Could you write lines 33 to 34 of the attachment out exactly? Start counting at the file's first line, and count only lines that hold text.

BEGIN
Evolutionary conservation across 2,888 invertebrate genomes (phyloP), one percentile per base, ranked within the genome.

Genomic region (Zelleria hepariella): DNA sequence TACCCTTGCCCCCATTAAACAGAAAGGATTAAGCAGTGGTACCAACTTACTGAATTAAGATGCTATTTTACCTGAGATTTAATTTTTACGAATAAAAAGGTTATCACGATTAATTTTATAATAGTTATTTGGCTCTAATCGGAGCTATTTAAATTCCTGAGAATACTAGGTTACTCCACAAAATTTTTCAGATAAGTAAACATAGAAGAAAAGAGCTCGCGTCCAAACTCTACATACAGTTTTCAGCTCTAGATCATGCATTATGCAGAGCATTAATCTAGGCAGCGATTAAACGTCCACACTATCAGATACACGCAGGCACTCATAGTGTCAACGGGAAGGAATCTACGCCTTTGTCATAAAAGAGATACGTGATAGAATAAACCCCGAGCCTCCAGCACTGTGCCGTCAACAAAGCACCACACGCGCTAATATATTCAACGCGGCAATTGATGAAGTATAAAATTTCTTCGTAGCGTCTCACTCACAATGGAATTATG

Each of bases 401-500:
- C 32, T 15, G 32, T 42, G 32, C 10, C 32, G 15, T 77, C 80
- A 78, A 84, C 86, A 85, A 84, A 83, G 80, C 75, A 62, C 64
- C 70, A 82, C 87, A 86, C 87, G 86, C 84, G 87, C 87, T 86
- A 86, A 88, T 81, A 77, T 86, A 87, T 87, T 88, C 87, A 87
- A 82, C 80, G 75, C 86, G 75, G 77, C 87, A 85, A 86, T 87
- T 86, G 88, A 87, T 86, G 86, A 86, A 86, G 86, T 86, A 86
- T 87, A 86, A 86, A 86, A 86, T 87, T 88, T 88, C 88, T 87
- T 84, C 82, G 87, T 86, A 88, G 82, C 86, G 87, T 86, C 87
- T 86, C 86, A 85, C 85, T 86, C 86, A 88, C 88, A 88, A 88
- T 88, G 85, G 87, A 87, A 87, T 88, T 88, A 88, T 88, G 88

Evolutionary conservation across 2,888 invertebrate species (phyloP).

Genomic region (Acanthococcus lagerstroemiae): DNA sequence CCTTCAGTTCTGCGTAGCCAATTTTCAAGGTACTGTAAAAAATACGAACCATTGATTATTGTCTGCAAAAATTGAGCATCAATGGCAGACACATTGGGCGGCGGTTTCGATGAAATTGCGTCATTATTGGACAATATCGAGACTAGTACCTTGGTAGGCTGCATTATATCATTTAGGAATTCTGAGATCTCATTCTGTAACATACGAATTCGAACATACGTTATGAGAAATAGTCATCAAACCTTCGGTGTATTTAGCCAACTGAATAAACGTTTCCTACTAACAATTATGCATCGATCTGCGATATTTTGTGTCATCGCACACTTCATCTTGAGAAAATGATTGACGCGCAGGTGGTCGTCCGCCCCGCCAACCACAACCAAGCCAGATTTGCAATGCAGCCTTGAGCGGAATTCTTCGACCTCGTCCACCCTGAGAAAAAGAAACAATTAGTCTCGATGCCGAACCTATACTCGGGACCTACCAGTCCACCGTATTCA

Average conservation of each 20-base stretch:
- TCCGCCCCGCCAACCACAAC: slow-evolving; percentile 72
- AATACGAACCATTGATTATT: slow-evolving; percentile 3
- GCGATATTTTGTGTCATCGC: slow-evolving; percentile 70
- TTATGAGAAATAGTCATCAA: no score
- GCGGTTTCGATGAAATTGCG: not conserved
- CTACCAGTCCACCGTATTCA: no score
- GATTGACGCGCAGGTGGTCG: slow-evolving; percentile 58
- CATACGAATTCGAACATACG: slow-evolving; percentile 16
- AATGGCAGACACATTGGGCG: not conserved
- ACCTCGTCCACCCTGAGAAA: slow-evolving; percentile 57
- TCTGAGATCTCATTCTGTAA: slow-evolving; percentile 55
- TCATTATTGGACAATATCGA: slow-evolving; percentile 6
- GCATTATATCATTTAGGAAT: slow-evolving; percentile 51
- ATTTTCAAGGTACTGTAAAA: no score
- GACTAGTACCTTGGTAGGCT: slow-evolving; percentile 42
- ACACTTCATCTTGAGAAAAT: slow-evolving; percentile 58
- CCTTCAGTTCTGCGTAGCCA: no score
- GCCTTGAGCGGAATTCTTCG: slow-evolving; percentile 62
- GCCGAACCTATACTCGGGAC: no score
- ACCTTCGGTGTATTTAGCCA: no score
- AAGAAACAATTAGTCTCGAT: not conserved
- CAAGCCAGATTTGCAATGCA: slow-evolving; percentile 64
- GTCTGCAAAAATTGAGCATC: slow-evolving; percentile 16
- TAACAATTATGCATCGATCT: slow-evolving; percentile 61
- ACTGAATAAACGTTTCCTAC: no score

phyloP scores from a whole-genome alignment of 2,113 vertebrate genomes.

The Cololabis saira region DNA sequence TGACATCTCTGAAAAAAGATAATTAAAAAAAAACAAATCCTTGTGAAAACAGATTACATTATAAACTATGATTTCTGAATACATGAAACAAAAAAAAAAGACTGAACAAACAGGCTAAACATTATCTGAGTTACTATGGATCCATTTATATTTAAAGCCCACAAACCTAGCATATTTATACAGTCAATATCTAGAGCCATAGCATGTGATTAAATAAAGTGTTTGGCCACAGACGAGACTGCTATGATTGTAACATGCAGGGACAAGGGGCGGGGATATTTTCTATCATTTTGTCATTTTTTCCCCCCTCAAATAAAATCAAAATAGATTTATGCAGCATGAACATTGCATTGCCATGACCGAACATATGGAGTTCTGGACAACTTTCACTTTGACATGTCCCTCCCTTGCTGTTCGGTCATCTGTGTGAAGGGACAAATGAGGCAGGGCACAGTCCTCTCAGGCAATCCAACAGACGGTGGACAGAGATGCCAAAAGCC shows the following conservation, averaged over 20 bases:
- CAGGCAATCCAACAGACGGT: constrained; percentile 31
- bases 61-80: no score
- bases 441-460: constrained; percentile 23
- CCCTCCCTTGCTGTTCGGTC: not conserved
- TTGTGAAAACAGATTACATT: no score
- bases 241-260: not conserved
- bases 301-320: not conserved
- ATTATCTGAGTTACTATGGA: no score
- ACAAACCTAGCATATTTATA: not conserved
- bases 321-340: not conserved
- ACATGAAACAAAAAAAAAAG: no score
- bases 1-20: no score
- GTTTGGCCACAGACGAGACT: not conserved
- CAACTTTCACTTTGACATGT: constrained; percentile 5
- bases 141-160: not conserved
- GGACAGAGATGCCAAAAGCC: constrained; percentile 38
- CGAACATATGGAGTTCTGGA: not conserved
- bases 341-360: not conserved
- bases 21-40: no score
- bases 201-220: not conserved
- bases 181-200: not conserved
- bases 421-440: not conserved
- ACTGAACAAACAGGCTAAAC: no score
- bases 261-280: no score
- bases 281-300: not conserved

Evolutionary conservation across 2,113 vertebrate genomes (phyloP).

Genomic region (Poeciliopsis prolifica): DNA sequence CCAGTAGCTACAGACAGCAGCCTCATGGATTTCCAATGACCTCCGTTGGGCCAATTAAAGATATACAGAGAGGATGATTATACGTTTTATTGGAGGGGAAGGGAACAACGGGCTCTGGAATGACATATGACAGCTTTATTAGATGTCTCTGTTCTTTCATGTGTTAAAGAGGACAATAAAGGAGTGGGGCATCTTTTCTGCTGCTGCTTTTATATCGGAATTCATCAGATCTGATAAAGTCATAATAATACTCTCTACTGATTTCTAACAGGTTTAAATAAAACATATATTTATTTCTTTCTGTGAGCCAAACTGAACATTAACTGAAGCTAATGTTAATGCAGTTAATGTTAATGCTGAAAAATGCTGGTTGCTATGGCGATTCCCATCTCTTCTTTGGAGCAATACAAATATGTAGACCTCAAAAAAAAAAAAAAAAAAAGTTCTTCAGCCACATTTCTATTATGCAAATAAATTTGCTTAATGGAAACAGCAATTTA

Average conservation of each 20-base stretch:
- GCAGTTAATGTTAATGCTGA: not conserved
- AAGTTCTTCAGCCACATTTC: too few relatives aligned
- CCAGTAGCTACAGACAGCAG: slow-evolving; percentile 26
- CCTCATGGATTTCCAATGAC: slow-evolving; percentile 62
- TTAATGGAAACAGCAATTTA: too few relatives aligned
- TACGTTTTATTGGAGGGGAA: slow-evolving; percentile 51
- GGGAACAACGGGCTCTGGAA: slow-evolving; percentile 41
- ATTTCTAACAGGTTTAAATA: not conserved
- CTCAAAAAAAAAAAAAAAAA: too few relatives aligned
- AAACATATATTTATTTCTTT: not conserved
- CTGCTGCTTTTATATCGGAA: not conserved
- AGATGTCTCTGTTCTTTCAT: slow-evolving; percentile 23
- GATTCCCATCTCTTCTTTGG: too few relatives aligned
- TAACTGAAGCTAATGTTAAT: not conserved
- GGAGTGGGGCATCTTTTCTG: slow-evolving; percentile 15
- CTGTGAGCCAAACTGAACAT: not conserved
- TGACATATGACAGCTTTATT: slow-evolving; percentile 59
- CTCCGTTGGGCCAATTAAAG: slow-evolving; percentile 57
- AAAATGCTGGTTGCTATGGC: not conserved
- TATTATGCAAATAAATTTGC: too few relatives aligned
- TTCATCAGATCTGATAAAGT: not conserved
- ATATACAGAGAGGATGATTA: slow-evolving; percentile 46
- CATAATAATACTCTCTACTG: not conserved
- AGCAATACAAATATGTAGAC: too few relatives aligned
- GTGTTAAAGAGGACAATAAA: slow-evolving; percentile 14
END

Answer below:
- CCTTCAGTTCTGCGTAGCCA: no score
- GCCTTGAGCGGAATTCTTCG: slow-evolving; percentile 62